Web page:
We retrospectively analyzed data of 152 elderly patients (Tables 1 and 2) who underwent surgery for right colon cancer between 2011 and 2014. We defined as “elderly “ patients over 70 years. Tumours’ location was in ileocaecal valve, ascending colon, hepatic flexure, mid-transverse colon. Histological diagnosis was obtained with pancolonscopy and biopsy. All patients received an abdomino-pelvic CT scan with contrast for staging (in doubtful cases patients were studied by PET/CT scan). Chest CT scan was performed just in suspicious cases of lung metastases. Tumour’s location was confirmed pairing endoscopic data with intraoperative assessment. Surgical treatments included :open or laparoscopical standard right hemicolectomy and extended right hemicolectomy. 94 patients (Group 1) were treated with the Complete Mesocolic Excision (CME), while in 58 patients (Group 2) with a standard lymphadenectomy. The criteria leading us to include patients in CME group were applied basing on the surgical procedure with right-antero-lateral dissection of fatty-lymphatic tissue around superior mesenteric vein, central vascular ligation and complete dissection of mesocolic root preserving Fredet’s fascia. Lack of these criteria brought the inclusion in Group 2. Patients’ comorbidities were stratified according to ASA score classification (ASA I : 23, 40% vs 20, 68% ; ASA II :29, 78% vs 43, 10%; ASA III 40, 42% vs 31, 03 ; ASA IV 6, 38 % vs 5, 17%). ASA score was considered a synthetic index to summarize patients’ comorbilities and to stratify population. Patient’s comorbilities are also shown in Table 3. Median age was 74, 47 years in Group 1 and 76, 18 years in Group 2. Median BMI was 25, 39 in Group 1 and 23, 81 in Group 2. We included patients in stage I, II, III (according to TNM VIII ed), who underwent radical elective surgery with diagnostic lymphadenectomy (harvested lymphnodes ≥12). We excluded patients in stage IV and patient presenting with obstruction or perforation. Elderly patients with good performance status followed an adjuvant chemotherapy (FOLFOX 4 or FLOX schedule), when indicated. Alternatively they took oral fluoropiridines if they had poor performance status or platinum intolerance. In Group 1 36 of 94 patients (38, 29 %) received adjuvant chemotherapy while in Group 2 18 of 58 patients (31, 03 %). The median follow up was 56, 72 ±22, 53 months. We considered as follow up the last instrumental restaging exam (CT-scan or PET-CT) in patients with impairing comorbidities preventing them from a regular follow up. In order to evaluate the time of local or distant recurrence we considered the first clearly diagnostic radiological exam. In doubtful cases this time was evaluated considering a second confirmatory radiological exam (both follow up or other radiological investigation). Mortality of all patients was cancer related . We excluded from our database patients who died prematurely despite the oncological stage because of their comorbilities . Basing on this assumption mortality has to be intended as completely cancer related. See also in Table 3 median 5 years OS stratified according the most common copathologies.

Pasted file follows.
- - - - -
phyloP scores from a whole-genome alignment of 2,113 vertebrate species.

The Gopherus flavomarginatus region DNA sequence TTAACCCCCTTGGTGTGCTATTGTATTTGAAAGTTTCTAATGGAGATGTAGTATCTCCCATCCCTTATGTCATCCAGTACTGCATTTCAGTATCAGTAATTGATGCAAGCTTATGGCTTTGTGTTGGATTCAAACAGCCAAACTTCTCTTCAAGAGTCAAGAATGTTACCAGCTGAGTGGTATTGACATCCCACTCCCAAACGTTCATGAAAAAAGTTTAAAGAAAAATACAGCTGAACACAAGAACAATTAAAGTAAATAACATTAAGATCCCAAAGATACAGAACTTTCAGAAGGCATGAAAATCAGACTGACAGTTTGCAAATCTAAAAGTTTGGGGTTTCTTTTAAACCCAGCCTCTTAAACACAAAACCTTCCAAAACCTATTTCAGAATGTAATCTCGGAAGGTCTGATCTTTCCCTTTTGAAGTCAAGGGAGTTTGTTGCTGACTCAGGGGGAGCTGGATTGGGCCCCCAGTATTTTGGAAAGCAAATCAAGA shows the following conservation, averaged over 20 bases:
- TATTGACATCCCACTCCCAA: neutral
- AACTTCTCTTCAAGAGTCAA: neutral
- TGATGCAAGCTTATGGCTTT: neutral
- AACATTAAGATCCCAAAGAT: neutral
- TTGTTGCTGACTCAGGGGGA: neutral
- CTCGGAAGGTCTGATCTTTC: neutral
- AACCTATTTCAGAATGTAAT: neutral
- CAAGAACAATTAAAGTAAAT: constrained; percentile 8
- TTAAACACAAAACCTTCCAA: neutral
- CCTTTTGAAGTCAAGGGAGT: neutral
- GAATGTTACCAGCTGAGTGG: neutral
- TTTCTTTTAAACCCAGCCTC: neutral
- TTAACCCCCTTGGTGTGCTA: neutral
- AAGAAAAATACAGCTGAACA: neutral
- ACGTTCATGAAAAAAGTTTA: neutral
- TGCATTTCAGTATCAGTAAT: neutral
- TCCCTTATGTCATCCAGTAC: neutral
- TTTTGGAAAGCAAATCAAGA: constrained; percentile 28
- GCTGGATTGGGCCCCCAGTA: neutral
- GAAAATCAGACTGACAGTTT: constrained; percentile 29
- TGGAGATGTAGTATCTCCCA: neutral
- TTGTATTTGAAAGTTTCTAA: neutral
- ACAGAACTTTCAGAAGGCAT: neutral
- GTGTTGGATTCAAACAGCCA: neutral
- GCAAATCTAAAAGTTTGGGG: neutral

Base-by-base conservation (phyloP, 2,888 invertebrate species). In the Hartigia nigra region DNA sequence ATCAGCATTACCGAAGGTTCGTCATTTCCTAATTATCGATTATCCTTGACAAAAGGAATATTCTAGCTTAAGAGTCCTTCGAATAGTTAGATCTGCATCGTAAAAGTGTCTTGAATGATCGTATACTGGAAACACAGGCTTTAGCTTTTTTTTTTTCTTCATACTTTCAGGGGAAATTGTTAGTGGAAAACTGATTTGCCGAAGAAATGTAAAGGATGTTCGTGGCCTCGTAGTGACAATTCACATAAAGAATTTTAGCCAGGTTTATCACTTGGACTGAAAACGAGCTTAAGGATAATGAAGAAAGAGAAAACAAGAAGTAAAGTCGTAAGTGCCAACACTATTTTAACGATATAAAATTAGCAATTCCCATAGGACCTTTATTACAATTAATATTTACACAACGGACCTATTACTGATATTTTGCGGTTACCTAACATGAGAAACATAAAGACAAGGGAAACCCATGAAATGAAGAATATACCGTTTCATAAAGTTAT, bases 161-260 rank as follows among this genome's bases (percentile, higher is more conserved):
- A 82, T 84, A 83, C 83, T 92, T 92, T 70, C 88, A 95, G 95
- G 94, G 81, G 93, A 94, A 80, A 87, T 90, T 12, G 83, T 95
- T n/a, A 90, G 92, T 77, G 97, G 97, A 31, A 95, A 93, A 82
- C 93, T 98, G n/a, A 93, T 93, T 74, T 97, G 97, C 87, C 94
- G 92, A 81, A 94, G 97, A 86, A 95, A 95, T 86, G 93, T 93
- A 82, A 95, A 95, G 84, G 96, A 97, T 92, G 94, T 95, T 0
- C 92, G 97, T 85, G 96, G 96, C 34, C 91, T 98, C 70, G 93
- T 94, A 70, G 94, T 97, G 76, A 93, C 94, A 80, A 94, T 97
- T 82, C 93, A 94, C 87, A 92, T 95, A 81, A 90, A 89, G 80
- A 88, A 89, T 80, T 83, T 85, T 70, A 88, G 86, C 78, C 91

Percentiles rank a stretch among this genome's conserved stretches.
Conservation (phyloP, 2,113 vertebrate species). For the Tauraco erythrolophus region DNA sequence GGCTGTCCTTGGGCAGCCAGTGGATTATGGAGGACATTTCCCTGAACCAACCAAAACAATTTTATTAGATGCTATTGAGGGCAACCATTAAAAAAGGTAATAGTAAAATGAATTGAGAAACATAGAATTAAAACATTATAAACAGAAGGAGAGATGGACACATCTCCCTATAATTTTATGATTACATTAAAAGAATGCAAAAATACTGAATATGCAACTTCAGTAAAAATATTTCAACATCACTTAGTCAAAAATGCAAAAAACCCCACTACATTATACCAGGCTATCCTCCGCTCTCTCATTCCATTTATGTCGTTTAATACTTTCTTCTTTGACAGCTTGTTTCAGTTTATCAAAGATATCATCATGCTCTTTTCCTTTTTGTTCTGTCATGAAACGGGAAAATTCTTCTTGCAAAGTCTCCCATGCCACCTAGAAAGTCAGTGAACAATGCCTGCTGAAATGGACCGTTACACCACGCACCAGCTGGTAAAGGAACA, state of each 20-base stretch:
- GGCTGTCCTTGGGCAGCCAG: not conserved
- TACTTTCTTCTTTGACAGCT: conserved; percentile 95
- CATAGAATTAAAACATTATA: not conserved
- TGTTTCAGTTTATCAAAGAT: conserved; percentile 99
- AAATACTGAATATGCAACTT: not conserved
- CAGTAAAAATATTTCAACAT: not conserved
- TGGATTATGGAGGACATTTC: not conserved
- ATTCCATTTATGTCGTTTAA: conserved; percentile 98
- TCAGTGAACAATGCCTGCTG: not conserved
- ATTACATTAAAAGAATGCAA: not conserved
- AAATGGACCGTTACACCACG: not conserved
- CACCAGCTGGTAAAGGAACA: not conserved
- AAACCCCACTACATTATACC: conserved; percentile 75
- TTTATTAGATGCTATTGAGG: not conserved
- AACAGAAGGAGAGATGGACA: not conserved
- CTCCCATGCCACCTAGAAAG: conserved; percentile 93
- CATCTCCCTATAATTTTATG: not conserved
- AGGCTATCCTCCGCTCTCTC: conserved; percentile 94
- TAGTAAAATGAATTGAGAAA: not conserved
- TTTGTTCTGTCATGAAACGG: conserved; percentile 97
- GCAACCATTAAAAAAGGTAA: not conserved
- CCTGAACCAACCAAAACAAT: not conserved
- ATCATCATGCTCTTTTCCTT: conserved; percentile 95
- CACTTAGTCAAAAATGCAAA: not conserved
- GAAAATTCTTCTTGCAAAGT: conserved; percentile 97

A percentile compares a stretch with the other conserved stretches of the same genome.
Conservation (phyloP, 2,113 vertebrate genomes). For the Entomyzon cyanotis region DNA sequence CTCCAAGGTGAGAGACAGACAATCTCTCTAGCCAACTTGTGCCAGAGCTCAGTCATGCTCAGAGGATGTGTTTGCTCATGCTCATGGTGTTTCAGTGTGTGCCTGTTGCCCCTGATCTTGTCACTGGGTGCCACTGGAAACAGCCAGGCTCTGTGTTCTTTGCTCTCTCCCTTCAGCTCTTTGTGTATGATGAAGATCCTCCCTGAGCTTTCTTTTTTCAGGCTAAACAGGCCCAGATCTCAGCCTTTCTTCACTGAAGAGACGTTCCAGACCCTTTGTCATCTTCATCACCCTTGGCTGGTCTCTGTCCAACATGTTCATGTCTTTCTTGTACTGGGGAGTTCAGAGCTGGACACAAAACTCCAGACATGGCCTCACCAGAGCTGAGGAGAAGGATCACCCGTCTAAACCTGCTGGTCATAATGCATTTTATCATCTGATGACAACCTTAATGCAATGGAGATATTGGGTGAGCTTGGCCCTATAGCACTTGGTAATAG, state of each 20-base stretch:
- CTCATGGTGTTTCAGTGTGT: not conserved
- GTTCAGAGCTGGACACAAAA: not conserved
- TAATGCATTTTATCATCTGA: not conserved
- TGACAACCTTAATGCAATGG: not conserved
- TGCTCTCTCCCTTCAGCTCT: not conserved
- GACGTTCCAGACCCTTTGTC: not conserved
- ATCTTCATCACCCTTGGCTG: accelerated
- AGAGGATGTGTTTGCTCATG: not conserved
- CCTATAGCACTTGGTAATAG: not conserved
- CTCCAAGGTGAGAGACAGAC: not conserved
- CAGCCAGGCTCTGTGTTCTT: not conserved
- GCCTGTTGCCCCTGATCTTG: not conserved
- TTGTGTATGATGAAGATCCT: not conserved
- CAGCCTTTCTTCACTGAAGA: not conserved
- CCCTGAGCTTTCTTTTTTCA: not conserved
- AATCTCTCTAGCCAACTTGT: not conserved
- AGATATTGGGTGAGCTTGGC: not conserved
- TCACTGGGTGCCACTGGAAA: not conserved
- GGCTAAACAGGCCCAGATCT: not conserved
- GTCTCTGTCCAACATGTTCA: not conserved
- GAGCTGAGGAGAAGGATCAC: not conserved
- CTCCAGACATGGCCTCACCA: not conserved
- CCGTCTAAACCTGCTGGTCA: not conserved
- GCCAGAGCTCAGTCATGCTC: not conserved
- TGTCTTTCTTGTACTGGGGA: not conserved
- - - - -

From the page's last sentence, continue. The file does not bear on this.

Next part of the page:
Statistical Analysis